Among the lasting images of the holiday season, along with colored lights and crowded malls, are The Salvation Army's omnipresent bell ringers.
You probably do your part at least once, plunking your change into a red kettle on your way out of a store. But do you really know where the money goes?
Actually, The Salvation Army has a long history of social work - from thrift stores to disaster relief and day care. It got its start as a religious organization in London and remains one today - though it's more widely known for its worldwide social services. (The Salvation Army has programs in more than 100 countries.)
William Booth, who started as a pawnbroker and ended up a minister, founded The Salvation Army in 1865 in London's poverty-stricken East End. He preached regularly on the streets, finding a following in the East End. His street-corner sermons grew into regular meetings and out of it came The Salvation Army's first incarnation, "The Christian Mission."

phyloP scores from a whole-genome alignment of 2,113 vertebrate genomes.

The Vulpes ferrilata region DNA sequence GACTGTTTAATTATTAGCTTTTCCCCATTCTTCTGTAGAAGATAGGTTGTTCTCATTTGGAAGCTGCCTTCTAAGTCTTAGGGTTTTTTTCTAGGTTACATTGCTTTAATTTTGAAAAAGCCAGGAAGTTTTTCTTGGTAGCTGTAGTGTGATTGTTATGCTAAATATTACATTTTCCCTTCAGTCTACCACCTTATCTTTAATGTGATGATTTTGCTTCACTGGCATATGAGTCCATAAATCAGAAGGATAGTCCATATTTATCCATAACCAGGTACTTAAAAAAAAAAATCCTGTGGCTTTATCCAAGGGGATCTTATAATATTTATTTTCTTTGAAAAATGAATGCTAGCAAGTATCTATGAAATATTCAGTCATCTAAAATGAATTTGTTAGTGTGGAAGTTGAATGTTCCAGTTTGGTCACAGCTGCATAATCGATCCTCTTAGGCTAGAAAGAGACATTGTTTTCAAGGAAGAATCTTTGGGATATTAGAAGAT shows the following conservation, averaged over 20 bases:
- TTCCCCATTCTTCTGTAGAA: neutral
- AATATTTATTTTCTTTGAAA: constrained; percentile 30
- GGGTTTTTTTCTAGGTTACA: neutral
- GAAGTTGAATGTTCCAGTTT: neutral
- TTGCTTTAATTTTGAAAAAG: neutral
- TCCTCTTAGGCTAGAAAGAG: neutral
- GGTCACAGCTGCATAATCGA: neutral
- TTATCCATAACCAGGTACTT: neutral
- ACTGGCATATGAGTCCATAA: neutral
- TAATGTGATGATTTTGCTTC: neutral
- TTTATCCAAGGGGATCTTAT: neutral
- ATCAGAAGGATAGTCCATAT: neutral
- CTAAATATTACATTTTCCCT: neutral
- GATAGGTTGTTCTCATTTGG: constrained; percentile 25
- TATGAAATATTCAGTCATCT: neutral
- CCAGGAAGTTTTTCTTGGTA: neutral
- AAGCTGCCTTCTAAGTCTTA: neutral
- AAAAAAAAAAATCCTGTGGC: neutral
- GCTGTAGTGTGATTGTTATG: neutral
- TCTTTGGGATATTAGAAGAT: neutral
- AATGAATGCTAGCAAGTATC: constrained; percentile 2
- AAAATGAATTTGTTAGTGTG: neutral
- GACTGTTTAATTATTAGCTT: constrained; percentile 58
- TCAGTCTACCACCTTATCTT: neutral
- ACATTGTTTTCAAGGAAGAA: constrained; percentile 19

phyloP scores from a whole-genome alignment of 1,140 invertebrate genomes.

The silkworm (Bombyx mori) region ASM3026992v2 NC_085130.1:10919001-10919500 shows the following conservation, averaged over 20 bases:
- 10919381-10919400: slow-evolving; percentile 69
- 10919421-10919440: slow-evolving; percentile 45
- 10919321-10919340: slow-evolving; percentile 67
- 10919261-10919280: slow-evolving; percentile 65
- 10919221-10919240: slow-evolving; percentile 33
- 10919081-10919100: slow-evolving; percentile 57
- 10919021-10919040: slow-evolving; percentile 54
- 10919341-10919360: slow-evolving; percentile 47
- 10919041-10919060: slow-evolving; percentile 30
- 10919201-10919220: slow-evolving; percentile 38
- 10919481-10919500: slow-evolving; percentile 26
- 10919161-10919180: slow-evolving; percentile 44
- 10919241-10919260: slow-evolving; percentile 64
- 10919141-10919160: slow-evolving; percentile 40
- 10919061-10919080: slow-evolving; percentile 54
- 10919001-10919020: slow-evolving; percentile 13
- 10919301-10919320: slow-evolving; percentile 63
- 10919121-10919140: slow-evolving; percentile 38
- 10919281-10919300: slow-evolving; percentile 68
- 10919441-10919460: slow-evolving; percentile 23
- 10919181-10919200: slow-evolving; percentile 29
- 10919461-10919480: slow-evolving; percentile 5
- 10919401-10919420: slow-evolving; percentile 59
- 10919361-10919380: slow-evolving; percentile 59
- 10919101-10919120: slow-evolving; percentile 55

As the movement attracted more followers, Booth changed the name to The Salvation Army, based on the idea of a Christian "army" fighting sin. And the "Salvationists" adopted a quasi-military structure that they maintain. Centers of worship are called "corps," ordained ministers are "officers," and members are "soldiers."
Booth, too, started the Army's tradition of social work in the 1890s. He set up a labor bureau and established homeless hostels, among other programs. But the social-service centers are largely independent of the corps. Thrift-store proceeds, for example, fund adult rehabilitation centers, not religious activities.
For all he did, Booth wasn't responsible for the Christmas kettles. Those were the idea of Salvation Army captain Joseph McFee in San Francisco. In 1891 he was struggling to fund a Christmas dinner for the area's poor when he remembered how a large pot was used to collect charitable donations on a wharf in Liverpool, England.
Last year, the kettles brought in more than $70 million. And those donations stay in your community, says representative James Bradley. "If you donated it in Newport News, Va., it's going to stay there."